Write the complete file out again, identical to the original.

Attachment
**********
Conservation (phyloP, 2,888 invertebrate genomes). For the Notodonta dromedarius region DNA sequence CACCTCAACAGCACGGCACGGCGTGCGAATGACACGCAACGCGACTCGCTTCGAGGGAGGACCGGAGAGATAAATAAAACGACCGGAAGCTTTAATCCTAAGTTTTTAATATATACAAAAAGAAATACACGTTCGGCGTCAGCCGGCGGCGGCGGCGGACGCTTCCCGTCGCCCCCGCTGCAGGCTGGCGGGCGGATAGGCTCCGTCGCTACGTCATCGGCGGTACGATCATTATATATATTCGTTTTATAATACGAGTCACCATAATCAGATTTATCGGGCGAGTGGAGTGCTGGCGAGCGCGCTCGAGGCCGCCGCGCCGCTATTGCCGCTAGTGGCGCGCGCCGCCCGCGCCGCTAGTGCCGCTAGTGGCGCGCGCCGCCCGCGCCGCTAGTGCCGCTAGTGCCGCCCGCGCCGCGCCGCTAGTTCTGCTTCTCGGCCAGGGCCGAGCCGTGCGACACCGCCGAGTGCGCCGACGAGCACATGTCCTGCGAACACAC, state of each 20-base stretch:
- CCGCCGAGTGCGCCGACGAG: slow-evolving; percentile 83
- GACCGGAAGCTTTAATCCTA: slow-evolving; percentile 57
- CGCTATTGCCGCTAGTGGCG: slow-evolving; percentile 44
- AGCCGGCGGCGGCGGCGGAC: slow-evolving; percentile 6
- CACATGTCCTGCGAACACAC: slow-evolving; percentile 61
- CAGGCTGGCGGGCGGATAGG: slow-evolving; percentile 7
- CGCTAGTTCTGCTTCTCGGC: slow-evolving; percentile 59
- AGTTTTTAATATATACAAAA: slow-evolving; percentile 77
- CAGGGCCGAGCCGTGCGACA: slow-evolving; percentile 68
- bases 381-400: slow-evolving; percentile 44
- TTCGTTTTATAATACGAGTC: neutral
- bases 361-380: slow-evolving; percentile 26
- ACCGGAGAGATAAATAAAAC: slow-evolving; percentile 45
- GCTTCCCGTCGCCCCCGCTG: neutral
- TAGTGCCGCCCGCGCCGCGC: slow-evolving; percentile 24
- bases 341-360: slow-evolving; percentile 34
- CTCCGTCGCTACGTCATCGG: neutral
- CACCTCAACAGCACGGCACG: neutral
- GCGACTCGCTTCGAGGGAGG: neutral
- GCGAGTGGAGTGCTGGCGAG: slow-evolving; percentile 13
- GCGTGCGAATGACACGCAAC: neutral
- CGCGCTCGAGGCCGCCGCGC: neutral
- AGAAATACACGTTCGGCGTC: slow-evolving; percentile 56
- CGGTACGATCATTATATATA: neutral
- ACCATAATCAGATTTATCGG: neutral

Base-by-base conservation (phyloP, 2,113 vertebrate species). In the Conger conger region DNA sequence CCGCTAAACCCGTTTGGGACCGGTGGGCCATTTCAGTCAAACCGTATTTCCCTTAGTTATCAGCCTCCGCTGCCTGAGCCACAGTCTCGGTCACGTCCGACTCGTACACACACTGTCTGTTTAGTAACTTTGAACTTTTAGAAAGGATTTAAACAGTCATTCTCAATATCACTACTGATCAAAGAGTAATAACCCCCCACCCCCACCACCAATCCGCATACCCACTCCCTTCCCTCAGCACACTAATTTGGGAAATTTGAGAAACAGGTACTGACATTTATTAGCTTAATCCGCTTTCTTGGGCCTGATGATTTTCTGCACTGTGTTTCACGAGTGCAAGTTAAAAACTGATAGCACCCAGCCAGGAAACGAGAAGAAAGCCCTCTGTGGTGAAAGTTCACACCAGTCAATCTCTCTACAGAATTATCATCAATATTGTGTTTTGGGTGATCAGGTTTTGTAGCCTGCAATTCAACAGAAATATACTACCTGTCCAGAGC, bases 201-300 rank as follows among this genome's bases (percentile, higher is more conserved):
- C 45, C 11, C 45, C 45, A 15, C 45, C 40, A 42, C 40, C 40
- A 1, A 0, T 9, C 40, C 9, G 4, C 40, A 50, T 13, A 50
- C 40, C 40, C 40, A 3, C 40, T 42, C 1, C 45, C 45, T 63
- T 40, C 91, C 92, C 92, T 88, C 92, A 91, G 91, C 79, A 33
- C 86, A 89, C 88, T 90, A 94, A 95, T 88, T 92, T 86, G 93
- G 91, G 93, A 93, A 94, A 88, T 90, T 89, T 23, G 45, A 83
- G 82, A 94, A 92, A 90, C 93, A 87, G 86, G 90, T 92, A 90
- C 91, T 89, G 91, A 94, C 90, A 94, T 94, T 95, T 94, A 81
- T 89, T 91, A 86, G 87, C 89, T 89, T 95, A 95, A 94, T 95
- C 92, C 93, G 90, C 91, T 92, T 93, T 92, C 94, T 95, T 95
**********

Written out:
Conservation (phyloP, 2,888 invertebrate genomes). For the Notodonta dromedarius region DNA sequence CACCTCAACAGCACGGCACGGCGTGCGAATGACACGCAACGCGACTCGCTTCGAGGGAGGACCGGAGAGATAAATAAAACGACCGGAAGCTTTAATCCTAAGTTTTTAATATATACAAAAAGAAATACACGTTCGGCGTCAGCCGGCGGCGGCGGCGGACGCTTCCCGTCGCCCCCGCTGCAGGCTGGCGGGCGGATAGGCTCCGTCGCTACGTCATCGGCGGTACGATCATTATATATATTCGTTTTATAATACGAGTCACCATAATCAGATTTATCGGGCGAGTGGAGTGCTGGCGAGCGCGCTCGAGGCCGCCGCGCCGCTATTGCCGCTAGTGGCGCGCGCCGCCCGCGCCGCTAGTGCCGCTAGTGGCGCGCGCCGCCCGCGCCGCTAGTGCCGCTAGTGCCGCCCGCGCCGCGCCGCTAGTTCTGCTTCTCGGCCAGGGCCGAGCCGTGCGACACCGCCGAGTGCGCCGACGAGCACATGTCCTGCGAACACAC, state of each 20-base stretch:
- CCGCCGAGTGCGCCGACGAG: slow-evolving; percentile 83
- GACCGGAAGCTTTAATCCTA: slow-evolving; percentile 57
- CGCTATTGCCGCTAGTGGCG: slow-evolving; percentile 44
- AGCCGGCGGCGGCGGCGGAC: slow-evolving; percentile 6
- CACATGTCCTGCGAACACAC: slow-evolving; percentile 61
- CAGGCTGGCGGGCGGATAGG: slow-evolving; percentile 7
- CGCTAGTTCTGCTTCTCGGC: slow-evolving; percentile 59
- AGTTTTTAATATATACAAAA: slow-evolving; percentile 77
- CAGGGCCGAGCCGTGCGACA: slow-evolving; percentile 68
- bases 381-400: slow-evolving; percentile 44
- TTCGTTTTATAATACGAGTC: neutral
- bases 361-380: slow-evolving; percentile 26
- ACCGGAGAGATAAATAAAAC: slow-evolving; percentile 45
- GCTTCCCGTCGCCCCCGCTG: neutral
- TAGTGCCGCCCGCGCCGCGC: slow-evolving; percentile 24
- bases 341-360: slow-evolving; percentile 34
- CTCCGTCGCTACGTCATCGG: neutral
- CACCTCAACAGCACGGCACG: neutral
- GCGACTCGCTTCGAGGGAGG: neutral
- GCGAGTGGAGTGCTGGCGAG: slow-evolving; percentile 13
- GCGTGCGAATGACACGCAAC: neutral
- CGCGCTCGAGGCCGCCGCGC: neutral
- AGAAATACACGTTCGGCGTC: slow-evolving; percentile 56
- CGGTACGATCATTATATATA: neutral
- ACCATAATCAGATTTATCGG: neutral

Base-by-base conservation (phyloP, 2,113 vertebrate species). In the Conger conger region DNA sequence CCGCTAAACCCGTTTGGGACCGGTGGGCCATTTCAGTCAAACCGTATTTCCCTTAGTTATCAGCCTCCGCTGCCTGAGCCACAGTCTCGGTCACGTCCGACTCGTACACACACTGTCTGTTTAGTAACTTTGAACTTTTAGAAAGGATTTAAACAGTCATTCTCAATATCACTACTGATCAAAGAGTAATAACCCCCCACCCCCACCACCAATCCGCATACCCACTCCCTTCCCTCAGCACACTAATTTGGGAAATTTGAGAAACAGGTACTGACATTTATTAGCTTAATCCGCTTTCTTGGGCCTGATGATTTTCTGCACTGTGTTTCACGAGTGCAAGTTAAAAACTGATAGCACCCAGCCAGGAAACGAGAAGAAAGCCCTCTGTGGTGAAAGTTCACACCAGTCAATCTCTCTACAGAATTATCATCAATATTGTGTTTTGGGTGATCAGGTTTTGTAGCCTGCAATTCAACAGAAATATACTACCTGTCCAGAGC, bases 201-300 rank as follows among this genome's bases (percentile, higher is more conserved):
- C 45, C 11, C 45, C 45, A 15, C 45, C 40, A 42, C 40, C 40
- A 1, A 0, T 9, C 40, C 9, G 4, C 40, A 50, T 13, A 50
- C 40, C 40, C 40, A 3, C 40, T 42, C 1, C 45, C 45, T 63
- T 40, C 91, C 92, C 92, T 88, C 92, A 91, G 91, C 79, A 33
- C 86, A 89, C 88, T 90, A 94, A 95, T 88, T 92, T 86, G 93
- G 91, G 93, A 93, A 94, A 88, T 90, T 89, T 23, G 45, A 83
- G 82, A 94, A 92, A 90, C 93, A 87, G 86, G 90, T 92, A 90
- C 91, T 89, G 91, A 94, C 90, A 94, T 94, T 95, T 94, A 81
- T 89, T 91, A 86, G 87, C 89, T 89, T 95, A 95, A 94, T 95
- C 92, C 93, G 90, C 91, T 92, T 93, T 92, C 94, T 95, T 95